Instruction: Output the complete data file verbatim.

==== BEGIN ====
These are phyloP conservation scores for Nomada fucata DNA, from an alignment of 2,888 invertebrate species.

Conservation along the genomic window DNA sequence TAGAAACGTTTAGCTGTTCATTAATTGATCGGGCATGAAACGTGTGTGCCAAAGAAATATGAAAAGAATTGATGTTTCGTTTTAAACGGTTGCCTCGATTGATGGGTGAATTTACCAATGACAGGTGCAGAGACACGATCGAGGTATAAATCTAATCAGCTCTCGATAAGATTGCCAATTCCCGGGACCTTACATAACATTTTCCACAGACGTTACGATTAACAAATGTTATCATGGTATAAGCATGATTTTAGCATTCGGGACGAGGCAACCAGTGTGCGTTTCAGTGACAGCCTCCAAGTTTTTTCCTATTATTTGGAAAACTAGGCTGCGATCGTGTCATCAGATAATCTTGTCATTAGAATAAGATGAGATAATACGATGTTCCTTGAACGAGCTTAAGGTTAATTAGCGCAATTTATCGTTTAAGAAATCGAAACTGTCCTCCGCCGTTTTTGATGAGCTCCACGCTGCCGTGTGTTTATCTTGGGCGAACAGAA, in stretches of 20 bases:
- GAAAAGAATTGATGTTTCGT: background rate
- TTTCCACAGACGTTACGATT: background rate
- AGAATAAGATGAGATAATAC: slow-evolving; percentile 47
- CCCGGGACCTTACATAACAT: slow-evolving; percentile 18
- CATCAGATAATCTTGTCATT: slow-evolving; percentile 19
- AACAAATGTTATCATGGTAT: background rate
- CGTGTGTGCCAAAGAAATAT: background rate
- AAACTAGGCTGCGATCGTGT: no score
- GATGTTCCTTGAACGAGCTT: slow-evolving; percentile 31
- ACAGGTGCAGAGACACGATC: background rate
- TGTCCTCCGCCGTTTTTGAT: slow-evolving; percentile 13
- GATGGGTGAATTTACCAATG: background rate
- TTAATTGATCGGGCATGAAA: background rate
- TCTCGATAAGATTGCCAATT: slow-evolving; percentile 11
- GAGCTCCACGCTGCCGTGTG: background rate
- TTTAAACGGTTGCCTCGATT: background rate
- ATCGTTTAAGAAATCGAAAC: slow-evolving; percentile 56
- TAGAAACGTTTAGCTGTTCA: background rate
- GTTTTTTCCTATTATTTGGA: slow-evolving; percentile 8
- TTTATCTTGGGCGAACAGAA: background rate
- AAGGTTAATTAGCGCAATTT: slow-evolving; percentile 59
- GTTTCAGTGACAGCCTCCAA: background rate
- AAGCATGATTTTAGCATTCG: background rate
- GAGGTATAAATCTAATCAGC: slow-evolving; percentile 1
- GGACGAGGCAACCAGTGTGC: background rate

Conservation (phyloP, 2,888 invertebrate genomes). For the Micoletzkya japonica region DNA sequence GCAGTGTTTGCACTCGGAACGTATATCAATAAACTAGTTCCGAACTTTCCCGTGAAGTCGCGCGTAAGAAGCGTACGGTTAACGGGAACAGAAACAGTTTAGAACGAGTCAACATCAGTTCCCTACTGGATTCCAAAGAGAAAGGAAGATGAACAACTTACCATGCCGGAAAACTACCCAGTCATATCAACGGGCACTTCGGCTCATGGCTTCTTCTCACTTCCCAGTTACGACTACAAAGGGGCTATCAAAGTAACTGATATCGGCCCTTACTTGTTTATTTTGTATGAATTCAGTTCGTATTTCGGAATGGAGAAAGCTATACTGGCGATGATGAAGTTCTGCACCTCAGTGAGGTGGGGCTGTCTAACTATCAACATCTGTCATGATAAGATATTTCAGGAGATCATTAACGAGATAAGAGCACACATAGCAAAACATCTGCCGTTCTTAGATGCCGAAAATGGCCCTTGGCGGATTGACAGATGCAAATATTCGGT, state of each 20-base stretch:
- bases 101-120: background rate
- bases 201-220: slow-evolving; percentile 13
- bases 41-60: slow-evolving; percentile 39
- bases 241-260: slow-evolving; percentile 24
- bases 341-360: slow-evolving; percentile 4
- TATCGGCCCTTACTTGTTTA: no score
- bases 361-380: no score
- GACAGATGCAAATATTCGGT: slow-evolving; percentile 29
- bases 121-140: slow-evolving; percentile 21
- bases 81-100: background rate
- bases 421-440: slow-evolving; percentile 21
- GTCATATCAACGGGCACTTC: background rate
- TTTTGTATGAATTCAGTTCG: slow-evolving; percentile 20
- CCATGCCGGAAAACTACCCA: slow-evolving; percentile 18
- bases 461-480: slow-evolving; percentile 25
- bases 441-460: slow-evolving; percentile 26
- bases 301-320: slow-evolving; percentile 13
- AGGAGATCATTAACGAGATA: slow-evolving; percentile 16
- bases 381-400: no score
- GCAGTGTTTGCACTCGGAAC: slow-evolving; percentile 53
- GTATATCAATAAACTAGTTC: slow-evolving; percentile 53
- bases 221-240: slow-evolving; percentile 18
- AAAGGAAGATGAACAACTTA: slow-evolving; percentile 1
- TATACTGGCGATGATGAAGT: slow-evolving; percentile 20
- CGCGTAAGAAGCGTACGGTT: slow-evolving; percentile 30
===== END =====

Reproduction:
These are phyloP conservation scores for Nomada fucata DNA, from an alignment of 2,888 invertebrate species.

Conservation along the genomic window DNA sequence TAGAAACGTTTAGCTGTTCATTAATTGATCGGGCATGAAACGTGTGTGCCAAAGAAATATGAAAAGAATTGATGTTTCGTTTTAAACGGTTGCCTCGATTGATGGGTGAATTTACCAATGACAGGTGCAGAGACACGATCGAGGTATAAATCTAATCAGCTCTCGATAAGATTGCCAATTCCCGGGACCTTACATAACATTTTCCACAGACGTTACGATTAACAAATGTTATCATGGTATAAGCATGATTTTAGCATTCGGGACGAGGCAACCAGTGTGCGTTTCAGTGACAGCCTCCAAGTTTTTTCCTATTATTTGGAAAACTAGGCTGCGATCGTGTCATCAGATAATCTTGTCATTAGAATAAGATGAGATAATACGATGTTCCTTGAACGAGCTTAAGGTTAATTAGCGCAATTTATCGTTTAAGAAATCGAAACTGTCCTCCGCCGTTTTTGATGAGCTCCACGCTGCCGTGTGTTTATCTTGGGCGAACAGAA, in stretches of 20 bases:
- GAAAAGAATTGATGTTTCGT: background rate
- TTTCCACAGACGTTACGATT: background rate
- AGAATAAGATGAGATAATAC: slow-evolving; percentile 47
- CCCGGGACCTTACATAACAT: slow-evolving; percentile 18
- CATCAGATAATCTTGTCATT: slow-evolving; percentile 19
- AACAAATGTTATCATGGTAT: background rate
- CGTGTGTGCCAAAGAAATAT: background rate
- AAACTAGGCTGCGATCGTGT: no score
- GATGTTCCTTGAACGAGCTT: slow-evolving; percentile 31
- ACAGGTGCAGAGACACGATC: background rate
- TGTCCTCCGCCGTTTTTGAT: slow-evolving; percentile 13
- GATGGGTGAATTTACCAATG: background rate
- TTAATTGATCGGGCATGAAA: background rate
- TCTCGATAAGATTGCCAATT: slow-evolving; percentile 11
- GAGCTCCACGCTGCCGTGTG: background rate
- TTTAAACGGTTGCCTCGATT: background rate
- ATCGTTTAAGAAATCGAAAC: slow-evolving; percentile 56
- TAGAAACGTTTAGCTGTTCA: background rate
- GTTTTTTCCTATTATTTGGA: slow-evolving; percentile 8
- TTTATCTTGGGCGAACAGAA: background rate
- AAGGTTAATTAGCGCAATTT: slow-evolving; percentile 59
- GTTTCAGTGACAGCCTCCAA: background rate
- AAGCATGATTTTAGCATTCG: background rate
- GAGGTATAAATCTAATCAGC: slow-evolving; percentile 1
- GGACGAGGCAACCAGTGTGC: background rate

Conservation (phyloP, 2,888 invertebrate genomes). For the Micoletzkya japonica region DNA sequence GCAGTGTTTGCACTCGGAACGTATATCAATAAACTAGTTCCGAACTTTCCCGTGAAGTCGCGCGTAAGAAGCGTACGGTTAACGGGAACAGAAACAGTTTAGAACGAGTCAACATCAGTTCCCTACTGGATTCCAAAGAGAAAGGAAGATGAACAACTTACCATGCCGGAAAACTACCCAGTCATATCAACGGGCACTTCGGCTCATGGCTTCTTCTCACTTCCCAGTTACGACTACAAAGGGGCTATCAAAGTAACTGATATCGGCCCTTACTTGTTTATTTTGTATGAATTCAGTTCGTATTTCGGAATGGAGAAAGCTATACTGGCGATGATGAAGTTCTGCACCTCAGTGAGGTGGGGCTGTCTAACTATCAACATCTGTCATGATAAGATATTTCAGGAGATCATTAACGAGATAAGAGCACACATAGCAAAACATCTGCCGTTCTTAGATGCCGAAAATGGCCCTTGGCGGATTGACAGATGCAAATATTCGGT, state of each 20-base stretch:
- bases 101-120: background rate
- bases 201-220: slow-evolving; percentile 13
- bases 41-60: slow-evolving; percentile 39
- bases 241-260: slow-evolving; percentile 24
- bases 341-360: slow-evolving; percentile 4
- TATCGGCCCTTACTTGTTTA: no score
- bases 361-380: no score
- GACAGATGCAAATATTCGGT: slow-evolving; percentile 29
- bases 121-140: slow-evolving; percentile 21
- bases 81-100: background rate
- bases 421-440: slow-evolving; percentile 21
- GTCATATCAACGGGCACTTC: background rate
- TTTTGTATGAATTCAGTTCG: slow-evolving; percentile 20
- CCATGCCGGAAAACTACCCA: slow-evolving; percentile 18
- bases 461-480: slow-evolving; percentile 25
- bases 441-460: slow-evolving; percentile 26
- bases 301-320: slow-evolving; percentile 13
- AGGAGATCATTAACGAGATA: slow-evolving; percentile 16
- bases 381-400: no score
- GCAGTGTTTGCACTCGGAAC: slow-evolving; percentile 53
- GTATATCAATAAACTAGTTC: slow-evolving; percentile 53
- bases 221-240: slow-evolving; percentile 18
- AAAGGAAGATGAACAACTTA: slow-evolving; percentile 1
- TATACTGGCGATGATGAAGT: slow-evolving; percentile 20
- CGCGTAAGAAGCGTACGGTT: slow-evolving; percentile 30